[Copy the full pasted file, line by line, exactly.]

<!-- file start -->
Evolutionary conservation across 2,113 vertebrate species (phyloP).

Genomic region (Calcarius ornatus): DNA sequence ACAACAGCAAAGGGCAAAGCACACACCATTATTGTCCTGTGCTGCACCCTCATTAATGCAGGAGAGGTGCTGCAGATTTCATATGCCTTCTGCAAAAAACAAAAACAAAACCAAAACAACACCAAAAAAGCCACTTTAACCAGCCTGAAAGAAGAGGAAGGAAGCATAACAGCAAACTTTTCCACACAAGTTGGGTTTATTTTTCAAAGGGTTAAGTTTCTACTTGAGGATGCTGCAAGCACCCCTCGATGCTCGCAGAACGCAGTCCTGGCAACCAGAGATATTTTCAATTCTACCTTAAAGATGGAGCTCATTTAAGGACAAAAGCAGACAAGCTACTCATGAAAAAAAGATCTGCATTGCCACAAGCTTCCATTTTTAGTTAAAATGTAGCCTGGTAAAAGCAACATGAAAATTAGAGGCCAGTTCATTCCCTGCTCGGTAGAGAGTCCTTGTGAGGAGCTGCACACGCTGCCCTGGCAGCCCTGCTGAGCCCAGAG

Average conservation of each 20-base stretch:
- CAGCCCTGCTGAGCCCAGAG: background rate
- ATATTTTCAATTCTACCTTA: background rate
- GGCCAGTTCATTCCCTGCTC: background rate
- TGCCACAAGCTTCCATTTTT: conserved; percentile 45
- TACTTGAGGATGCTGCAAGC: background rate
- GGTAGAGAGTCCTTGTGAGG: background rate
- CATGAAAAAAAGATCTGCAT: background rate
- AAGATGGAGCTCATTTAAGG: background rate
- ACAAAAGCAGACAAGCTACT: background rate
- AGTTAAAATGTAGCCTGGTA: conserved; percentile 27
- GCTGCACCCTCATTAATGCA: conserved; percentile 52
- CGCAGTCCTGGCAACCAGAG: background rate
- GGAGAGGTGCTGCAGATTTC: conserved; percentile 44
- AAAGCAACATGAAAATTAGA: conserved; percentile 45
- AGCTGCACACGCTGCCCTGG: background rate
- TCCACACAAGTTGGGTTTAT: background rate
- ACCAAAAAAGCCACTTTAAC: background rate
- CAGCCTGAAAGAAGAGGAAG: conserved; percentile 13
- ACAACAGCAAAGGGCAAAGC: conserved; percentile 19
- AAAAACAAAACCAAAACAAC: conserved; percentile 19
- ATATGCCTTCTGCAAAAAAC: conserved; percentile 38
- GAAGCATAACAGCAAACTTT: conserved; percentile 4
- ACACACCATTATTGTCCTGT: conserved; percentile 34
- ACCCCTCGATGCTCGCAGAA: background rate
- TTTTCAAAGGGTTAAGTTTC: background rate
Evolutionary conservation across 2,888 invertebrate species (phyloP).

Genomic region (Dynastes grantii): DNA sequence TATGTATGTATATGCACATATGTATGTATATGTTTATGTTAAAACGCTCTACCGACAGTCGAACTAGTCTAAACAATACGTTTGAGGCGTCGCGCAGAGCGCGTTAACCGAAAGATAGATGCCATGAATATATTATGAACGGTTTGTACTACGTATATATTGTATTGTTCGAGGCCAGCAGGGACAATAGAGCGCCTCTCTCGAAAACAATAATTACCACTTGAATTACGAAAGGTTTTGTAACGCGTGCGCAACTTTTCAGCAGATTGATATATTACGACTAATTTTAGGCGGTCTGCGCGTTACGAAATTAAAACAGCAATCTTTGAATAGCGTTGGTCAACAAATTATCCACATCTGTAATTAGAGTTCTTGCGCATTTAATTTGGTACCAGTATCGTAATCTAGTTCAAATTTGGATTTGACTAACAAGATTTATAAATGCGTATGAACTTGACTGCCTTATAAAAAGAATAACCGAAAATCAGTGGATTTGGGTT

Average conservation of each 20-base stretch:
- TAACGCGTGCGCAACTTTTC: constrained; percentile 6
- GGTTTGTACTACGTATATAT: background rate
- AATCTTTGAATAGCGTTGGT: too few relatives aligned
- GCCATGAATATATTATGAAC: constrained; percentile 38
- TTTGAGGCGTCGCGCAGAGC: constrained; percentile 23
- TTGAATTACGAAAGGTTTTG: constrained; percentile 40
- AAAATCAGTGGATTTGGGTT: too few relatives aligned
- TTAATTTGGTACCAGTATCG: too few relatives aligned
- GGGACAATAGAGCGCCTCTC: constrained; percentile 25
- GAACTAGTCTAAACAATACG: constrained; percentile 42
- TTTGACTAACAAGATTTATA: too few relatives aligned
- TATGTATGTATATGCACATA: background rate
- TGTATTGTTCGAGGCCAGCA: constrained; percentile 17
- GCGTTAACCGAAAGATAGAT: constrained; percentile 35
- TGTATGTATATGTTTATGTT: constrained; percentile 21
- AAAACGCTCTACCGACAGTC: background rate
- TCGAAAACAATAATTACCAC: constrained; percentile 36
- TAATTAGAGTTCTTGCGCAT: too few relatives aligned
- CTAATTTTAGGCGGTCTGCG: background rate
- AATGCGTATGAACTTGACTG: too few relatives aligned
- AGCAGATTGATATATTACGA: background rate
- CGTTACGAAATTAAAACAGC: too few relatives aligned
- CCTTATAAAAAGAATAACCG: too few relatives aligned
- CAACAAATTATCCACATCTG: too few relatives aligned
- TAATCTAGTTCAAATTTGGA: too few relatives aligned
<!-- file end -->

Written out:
Evolutionary conservation across 2,113 vertebrate species (phyloP).

Genomic region (Calcarius ornatus): DNA sequence ACAACAGCAAAGGGCAAAGCACACACCATTATTGTCCTGTGCTGCACCCTCATTAATGCAGGAGAGGTGCTGCAGATTTCATATGCCTTCTGCAAAAAACAAAAACAAAACCAAAACAACACCAAAAAAGCCACTTTAACCAGCCTGAAAGAAGAGGAAGGAAGCATAACAGCAAACTTTTCCACACAAGTTGGGTTTATTTTTCAAAGGGTTAAGTTTCTACTTGAGGATGCTGCAAGCACCCCTCGATGCTCGCAGAACGCAGTCCTGGCAACCAGAGATATTTTCAATTCTACCTTAAAGATGGAGCTCATTTAAGGACAAAAGCAGACAAGCTACTCATGAAAAAAAGATCTGCATTGCCACAAGCTTCCATTTTTAGTTAAAATGTAGCCTGGTAAAAGCAACATGAAAATTAGAGGCCAGTTCATTCCCTGCTCGGTAGAGAGTCCTTGTGAGGAGCTGCACACGCTGCCCTGGCAGCCCTGCTGAGCCCAGAG

Average conservation of each 20-base stretch:
- CAGCCCTGCTGAGCCCAGAG: background rate
- ATATTTTCAATTCTACCTTA: background rate
- GGCCAGTTCATTCCCTGCTC: background rate
- TGCCACAAGCTTCCATTTTT: conserved; percentile 45
- TACTTGAGGATGCTGCAAGC: background rate
- GGTAGAGAGTCCTTGTGAGG: background rate
- CATGAAAAAAAGATCTGCAT: background rate
- AAGATGGAGCTCATTTAAGG: background rate
- ACAAAAGCAGACAAGCTACT: background rate
- AGTTAAAATGTAGCCTGGTA: conserved; percentile 27
- GCTGCACCCTCATTAATGCA: conserved; percentile 52
- CGCAGTCCTGGCAACCAGAG: background rate
- GGAGAGGTGCTGCAGATTTC: conserved; percentile 44
- AAAGCAACATGAAAATTAGA: conserved; percentile 45
- AGCTGCACACGCTGCCCTGG: background rate
- TCCACACAAGTTGGGTTTAT: background rate
- ACCAAAAAAGCCACTTTAAC: background rate
- CAGCCTGAAAGAAGAGGAAG: conserved; percentile 13
- ACAACAGCAAAGGGCAAAGC: conserved; percentile 19
- AAAAACAAAACCAAAACAAC: conserved; percentile 19
- ATATGCCTTCTGCAAAAAAC: conserved; percentile 38
- GAAGCATAACAGCAAACTTT: conserved; percentile 4
- ACACACCATTATTGTCCTGT: conserved; percentile 34
- ACCCCTCGATGCTCGCAGAA: background rate
- TTTTCAAAGGGTTAAGTTTC: background rate
Evolutionary conservation across 2,888 invertebrate species (phyloP).

Genomic region (Dynastes grantii): DNA sequence TATGTATGTATATGCACATATGTATGTATATGTTTATGTTAAAACGCTCTACCGACAGTCGAACTAGTCTAAACAATACGTTTGAGGCGTCGCGCAGAGCGCGTTAACCGAAAGATAGATGCCATGAATATATTATGAACGGTTTGTACTACGTATATATTGTATTGTTCGAGGCCAGCAGGGACAATAGAGCGCCTCTCTCGAAAACAATAATTACCACTTGAATTACGAAAGGTTTTGTAACGCGTGCGCAACTTTTCAGCAGATTGATATATTACGACTAATTTTAGGCGGTCTGCGCGTTACGAAATTAAAACAGCAATCTTTGAATAGCGTTGGTCAACAAATTATCCACATCTGTAATTAGAGTTCTTGCGCATTTAATTTGGTACCAGTATCGTAATCTAGTTCAAATTTGGATTTGACTAACAAGATTTATAAATGCGTATGAACTTGACTGCCTTATAAAAAGAATAACCGAAAATCAGTGGATTTGGGTT

Average conservation of each 20-base stretch:
- TAACGCGTGCGCAACTTTTC: constrained; percentile 6
- GGTTTGTACTACGTATATAT: background rate
- AATCTTTGAATAGCGTTGGT: too few relatives aligned
- GCCATGAATATATTATGAAC: constrained; percentile 38
- TTTGAGGCGTCGCGCAGAGC: constrained; percentile 23
- TTGAATTACGAAAGGTTTTG: constrained; percentile 40
- AAAATCAGTGGATTTGGGTT: too few relatives aligned
- TTAATTTGGTACCAGTATCG: too few relatives aligned
- GGGACAATAGAGCGCCTCTC: constrained; percentile 25
- GAACTAGTCTAAACAATACG: constrained; percentile 42
- TTTGACTAACAAGATTTATA: too few relatives aligned
- TATGTATGTATATGCACATA: background rate
- TGTATTGTTCGAGGCCAGCA: constrained; percentile 17
- GCGTTAACCGAAAGATAGAT: constrained; percentile 35
- TGTATGTATATGTTTATGTT: constrained; percentile 21
- AAAACGCTCTACCGACAGTC: background rate
- TCGAAAACAATAATTACCAC: constrained; percentile 36
- TAATTAGAGTTCTTGCGCAT: too few relatives aligned
- CTAATTTTAGGCGGTCTGCG: background rate
- AATGCGTATGAACTTGACTG: too few relatives aligned
- AGCAGATTGATATATTACGA: background rate
- CGTTACGAAATTAAAACAGC: too few relatives aligned
- CCTTATAAAAAGAATAACCG: too few relatives aligned
- CAACAAATTATCCACATCTG: too few relatives aligned
- TAATCTAGTTCAAATTTGGA: too few relatives aligned